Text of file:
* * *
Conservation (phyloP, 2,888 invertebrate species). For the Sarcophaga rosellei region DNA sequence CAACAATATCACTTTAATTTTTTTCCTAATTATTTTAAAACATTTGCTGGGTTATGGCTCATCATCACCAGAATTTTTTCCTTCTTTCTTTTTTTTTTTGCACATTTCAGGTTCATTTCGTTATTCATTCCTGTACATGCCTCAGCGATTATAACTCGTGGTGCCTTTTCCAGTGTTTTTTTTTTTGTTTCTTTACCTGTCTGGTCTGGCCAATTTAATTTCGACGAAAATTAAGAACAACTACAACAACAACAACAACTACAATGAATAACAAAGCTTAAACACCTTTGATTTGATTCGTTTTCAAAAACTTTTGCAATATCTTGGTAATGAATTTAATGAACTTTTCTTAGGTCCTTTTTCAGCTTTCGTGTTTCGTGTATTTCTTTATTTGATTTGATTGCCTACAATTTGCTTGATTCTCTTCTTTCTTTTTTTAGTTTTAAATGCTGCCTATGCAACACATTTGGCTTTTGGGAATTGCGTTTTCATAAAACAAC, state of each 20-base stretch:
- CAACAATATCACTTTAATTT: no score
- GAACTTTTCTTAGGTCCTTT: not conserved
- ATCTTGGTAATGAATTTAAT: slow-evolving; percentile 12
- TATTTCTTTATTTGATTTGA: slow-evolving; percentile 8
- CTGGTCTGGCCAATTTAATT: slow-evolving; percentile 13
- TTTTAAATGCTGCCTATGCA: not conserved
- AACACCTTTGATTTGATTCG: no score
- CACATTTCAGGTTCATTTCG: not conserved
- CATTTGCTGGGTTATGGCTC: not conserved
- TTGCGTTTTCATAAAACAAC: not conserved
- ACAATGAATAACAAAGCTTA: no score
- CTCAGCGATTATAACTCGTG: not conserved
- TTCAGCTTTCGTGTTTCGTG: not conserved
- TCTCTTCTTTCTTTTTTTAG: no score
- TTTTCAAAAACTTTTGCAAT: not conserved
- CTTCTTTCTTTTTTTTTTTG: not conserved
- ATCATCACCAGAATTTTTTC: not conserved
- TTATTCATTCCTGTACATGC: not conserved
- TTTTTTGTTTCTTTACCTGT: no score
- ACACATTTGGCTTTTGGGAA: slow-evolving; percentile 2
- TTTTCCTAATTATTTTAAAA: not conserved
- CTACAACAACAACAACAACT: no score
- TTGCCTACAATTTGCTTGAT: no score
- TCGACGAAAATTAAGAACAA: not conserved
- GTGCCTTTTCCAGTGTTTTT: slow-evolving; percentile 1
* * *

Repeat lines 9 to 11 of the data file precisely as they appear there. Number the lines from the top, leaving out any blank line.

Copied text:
- CACATTTCAGGTTCATTTCG: not conserved
- CATTTGCTGGGTTATGGCTC: not conserved
- TTGCGTTTTCATAAAACAAC: not conserved